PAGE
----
And another R-rated wide release, Focus Features’ “Seeking a Friend for the End of the World,” opened in far fewer theaters with just 1,625 runs, but summoned only a 10th place finish with a meager estimate of around $4 million for the apocalyptic comedy drama starring Steve Carell and Keira Knightley.
The summer boxoffice has been dominated by family friendly films for the past three weeks. Seven films have opened in wide release during the past three weekends, four rated R, one PG-13, and the two PG-rated films, “Brave” and “Madagascar 3” have outperformed everything else in the marketplace by a wide margin.
“Brave” was directed by Mark Andrews and Brenda Chapman and voiced by Kelly Macdonald, Bill Connolly, Emma Thompson, Julie Walters, Robbie Coltrane and Craig Ferguson. The story isn’t your typical Disney princess, but follows feisty Scottish Highlands princess Merida, who is a skilled archer and fights to save the kingdom.
“Brave” opened in 10 international territories this weekend and grossed around $13.5 million, bringing its worldwide tally to roughly $80.2 million so far. The animated action adventure film had a reported budget of around $185 million. Among only Pixar releases, the debut of “Brave” was the fifth highest, behind “Toy Story 3” with $110.3 million; “The Incredibles” with $70.5 million; “Finding Nemo” with $70.3 million; and “Up” with $68.1 million. Aiding “Brave” on its boxoffice quest this weekend was higher priced 3D tickets, as nearly two-thirds of the 4,164 theaters were showing the film in 3-D.
Demographically “Brave” skewed female with 57% and those under the age of 25 were also in the majority with 57%. The legs look good on this princess tale as audiences gave the film a sterling CinemaScore of “A” and critics liked it too with 74% grading the picture positively.
“Abraham Lincoln: Vampire Hunter” was based on the bestselling novel of the same name, written by Seth Grahame-Smith, and carried a reported budget of around $69 million. Directed by Timur Bekmambetov, the horror-thriller stars Benjamin Walker, Dominic Cooper, Anthony Mackie and Mary Elizabeth Winsteadl. Tim Burton produces along with Bekmambetov.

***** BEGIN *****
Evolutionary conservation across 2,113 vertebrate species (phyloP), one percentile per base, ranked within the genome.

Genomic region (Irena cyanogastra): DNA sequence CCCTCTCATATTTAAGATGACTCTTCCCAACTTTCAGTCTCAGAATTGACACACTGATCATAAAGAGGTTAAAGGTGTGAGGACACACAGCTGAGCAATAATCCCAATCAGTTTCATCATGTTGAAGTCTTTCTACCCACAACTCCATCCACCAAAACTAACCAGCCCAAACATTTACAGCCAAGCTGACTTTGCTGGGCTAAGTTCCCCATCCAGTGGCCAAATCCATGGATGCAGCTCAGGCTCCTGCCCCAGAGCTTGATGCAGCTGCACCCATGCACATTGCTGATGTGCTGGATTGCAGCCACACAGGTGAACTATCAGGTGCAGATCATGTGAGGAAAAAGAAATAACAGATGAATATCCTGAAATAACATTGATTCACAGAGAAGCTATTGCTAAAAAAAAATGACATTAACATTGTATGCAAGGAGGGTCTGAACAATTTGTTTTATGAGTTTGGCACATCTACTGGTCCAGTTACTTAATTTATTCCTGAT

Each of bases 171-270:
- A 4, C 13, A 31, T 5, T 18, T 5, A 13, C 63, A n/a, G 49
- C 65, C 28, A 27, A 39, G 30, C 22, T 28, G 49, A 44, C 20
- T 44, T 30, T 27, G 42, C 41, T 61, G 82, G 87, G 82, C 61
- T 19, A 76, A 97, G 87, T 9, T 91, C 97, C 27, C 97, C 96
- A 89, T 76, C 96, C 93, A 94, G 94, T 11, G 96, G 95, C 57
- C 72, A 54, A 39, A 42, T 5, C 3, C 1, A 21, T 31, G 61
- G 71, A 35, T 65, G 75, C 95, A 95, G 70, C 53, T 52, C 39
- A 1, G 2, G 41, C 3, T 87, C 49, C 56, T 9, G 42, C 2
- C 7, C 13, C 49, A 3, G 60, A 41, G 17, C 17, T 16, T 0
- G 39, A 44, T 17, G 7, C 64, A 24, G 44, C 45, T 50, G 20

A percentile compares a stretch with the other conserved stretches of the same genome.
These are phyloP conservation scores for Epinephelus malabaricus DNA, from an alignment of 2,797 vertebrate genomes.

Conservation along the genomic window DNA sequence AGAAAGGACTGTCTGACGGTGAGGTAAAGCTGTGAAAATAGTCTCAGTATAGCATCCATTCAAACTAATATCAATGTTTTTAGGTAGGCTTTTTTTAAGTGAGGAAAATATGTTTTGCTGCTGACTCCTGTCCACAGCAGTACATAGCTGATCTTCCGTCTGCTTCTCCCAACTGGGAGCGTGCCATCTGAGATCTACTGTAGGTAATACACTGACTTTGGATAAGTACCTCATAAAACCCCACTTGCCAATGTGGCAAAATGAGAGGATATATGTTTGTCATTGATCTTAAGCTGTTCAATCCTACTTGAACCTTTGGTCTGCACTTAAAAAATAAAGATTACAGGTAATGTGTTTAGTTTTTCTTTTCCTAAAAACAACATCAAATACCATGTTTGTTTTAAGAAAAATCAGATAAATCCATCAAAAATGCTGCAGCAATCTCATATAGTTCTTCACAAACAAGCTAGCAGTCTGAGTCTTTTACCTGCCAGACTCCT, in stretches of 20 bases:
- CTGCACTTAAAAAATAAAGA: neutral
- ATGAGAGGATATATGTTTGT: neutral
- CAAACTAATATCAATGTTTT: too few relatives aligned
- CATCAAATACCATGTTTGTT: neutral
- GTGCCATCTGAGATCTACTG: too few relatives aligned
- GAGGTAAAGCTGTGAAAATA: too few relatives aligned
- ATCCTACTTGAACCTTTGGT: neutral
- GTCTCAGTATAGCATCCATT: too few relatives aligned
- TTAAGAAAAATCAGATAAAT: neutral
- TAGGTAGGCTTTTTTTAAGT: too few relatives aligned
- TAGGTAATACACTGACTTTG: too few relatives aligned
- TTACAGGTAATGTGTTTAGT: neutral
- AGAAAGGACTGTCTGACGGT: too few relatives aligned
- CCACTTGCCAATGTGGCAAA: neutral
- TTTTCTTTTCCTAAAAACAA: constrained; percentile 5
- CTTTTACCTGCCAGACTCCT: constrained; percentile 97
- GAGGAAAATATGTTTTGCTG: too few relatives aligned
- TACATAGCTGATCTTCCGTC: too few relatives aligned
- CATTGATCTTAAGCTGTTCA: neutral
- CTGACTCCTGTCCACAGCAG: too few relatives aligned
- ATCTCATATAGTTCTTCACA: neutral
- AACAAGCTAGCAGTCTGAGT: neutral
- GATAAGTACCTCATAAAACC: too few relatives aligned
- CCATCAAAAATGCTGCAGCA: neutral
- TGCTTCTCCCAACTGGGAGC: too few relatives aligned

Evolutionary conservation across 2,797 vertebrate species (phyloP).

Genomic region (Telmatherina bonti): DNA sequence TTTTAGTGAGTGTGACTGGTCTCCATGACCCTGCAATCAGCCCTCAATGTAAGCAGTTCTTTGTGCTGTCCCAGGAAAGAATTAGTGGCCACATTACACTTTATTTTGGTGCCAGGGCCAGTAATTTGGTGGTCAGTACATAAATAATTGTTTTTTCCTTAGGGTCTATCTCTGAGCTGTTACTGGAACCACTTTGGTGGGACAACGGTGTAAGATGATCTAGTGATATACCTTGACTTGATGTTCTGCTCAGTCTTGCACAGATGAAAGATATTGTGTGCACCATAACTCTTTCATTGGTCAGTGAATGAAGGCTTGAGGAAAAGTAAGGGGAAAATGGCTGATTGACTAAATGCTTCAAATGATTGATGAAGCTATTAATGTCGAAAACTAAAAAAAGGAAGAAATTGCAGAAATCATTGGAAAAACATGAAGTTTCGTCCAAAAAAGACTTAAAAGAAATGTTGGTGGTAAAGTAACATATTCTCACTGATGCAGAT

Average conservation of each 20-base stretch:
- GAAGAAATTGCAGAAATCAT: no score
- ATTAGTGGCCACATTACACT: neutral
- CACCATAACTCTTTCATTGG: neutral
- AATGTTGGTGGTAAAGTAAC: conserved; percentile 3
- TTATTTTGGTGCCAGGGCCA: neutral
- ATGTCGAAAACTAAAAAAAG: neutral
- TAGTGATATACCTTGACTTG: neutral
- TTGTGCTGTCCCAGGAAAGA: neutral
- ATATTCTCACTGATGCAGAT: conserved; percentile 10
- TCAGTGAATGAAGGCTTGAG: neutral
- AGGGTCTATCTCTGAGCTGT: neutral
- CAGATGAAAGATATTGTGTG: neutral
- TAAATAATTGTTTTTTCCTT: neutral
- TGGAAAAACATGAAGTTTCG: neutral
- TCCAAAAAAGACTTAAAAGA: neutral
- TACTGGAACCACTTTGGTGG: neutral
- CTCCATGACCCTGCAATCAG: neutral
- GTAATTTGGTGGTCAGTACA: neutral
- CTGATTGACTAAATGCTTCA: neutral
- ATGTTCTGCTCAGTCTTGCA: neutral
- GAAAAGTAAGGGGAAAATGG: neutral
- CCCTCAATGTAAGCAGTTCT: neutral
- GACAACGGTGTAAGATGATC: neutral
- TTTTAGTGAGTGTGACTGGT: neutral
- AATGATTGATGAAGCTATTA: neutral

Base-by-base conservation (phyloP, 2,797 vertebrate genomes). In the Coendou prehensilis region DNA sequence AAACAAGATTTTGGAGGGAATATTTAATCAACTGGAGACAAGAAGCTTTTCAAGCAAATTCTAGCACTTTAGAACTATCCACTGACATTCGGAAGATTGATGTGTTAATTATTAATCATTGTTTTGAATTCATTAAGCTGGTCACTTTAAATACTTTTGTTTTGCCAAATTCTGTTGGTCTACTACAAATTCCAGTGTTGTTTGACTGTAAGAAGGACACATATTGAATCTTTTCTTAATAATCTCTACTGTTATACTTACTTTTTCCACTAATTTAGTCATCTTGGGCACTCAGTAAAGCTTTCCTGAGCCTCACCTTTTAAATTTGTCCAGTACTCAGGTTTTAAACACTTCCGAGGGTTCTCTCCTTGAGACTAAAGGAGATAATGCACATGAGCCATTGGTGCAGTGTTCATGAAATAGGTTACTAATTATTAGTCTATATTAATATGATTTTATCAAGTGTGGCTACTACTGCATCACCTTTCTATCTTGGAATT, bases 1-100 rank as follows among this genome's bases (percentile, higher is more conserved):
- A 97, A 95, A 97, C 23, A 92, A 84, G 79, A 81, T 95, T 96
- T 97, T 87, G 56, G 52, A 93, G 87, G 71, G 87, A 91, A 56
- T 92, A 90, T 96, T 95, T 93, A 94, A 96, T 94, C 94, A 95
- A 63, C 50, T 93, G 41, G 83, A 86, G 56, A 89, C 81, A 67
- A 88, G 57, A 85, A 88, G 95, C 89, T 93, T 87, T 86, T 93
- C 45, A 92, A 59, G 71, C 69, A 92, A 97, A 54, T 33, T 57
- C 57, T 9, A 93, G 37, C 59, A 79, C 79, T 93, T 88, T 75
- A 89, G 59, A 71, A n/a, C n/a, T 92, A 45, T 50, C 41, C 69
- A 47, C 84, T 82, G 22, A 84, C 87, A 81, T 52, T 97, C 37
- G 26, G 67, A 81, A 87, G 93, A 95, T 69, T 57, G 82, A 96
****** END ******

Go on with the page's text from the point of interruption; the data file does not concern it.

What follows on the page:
“Our opening was right in line with our pre-release expectations. I think it’s an interesting and untested genre and that audiences will continue to seek it out,” said Chris Aronson, EVP and General Sales Manager for 20th Century Fox. Aronson also noted that while the film only opened in a few international markets this weekend, the prospects for the film internationally were good.
The story is about how the real reason for the Civil War was to stop the U.S. from being enslaved by vampires, and that the President was the chief executive in charge of vampire hunting. Not surprisingly audiences leaned more male with 56% and slightly older with 53% being 25 and up. The film may have an uphill battle in the weeks ahead as it received an unpromising “C+” CinemaScore from audiences and a weak 39% fresh grade from critics, according to RottenTomatoes.com, although Aronson noted that Fox’s own exit polls gave the film higher marks.
“Seeking a Friend for the End of the World” was written and directed by Lorene Scafaria, and features an ensemble cast including Carell, Knightley, Patton Oswalt, Rob Corddry, Adam Brody and Derek Luke. “Seeking” is a dark comedy about the end of the world as an asteroid threatens to end all life on earth. Carell stars as an insurance salesman ditched by his wife; he falls for the free-spirited Knightley as they share a journey on the eve of the apocalypse.
While the opening for the comedy/drama was indeed a disappointment, “Seeking” only cost a reported $10 million to make. Future prospects at the boxoffice don’t look promising as the film gleaned a dreary “C+” CinemaScore, and 53% fresh grade from the critics. Older females were the most interested, with 56% comprising that gender and 56% being over 35 years of age.
Overall the boxoffice was down around 6% from the comparable frame a year earlier, when Disney’s “Cars 2” and Sony’s “Bad Teacher” debuted. The total for all films this weekend is an estimated $165 million vs. $176.2 million in 2011.
And one for the record books, Disney’s “Avengers” from Marvel Studios is closing in on the $600 million mark domestically and should be crossing that level in the next few days. The cume to date through the weekend is an estimated $598.3 million.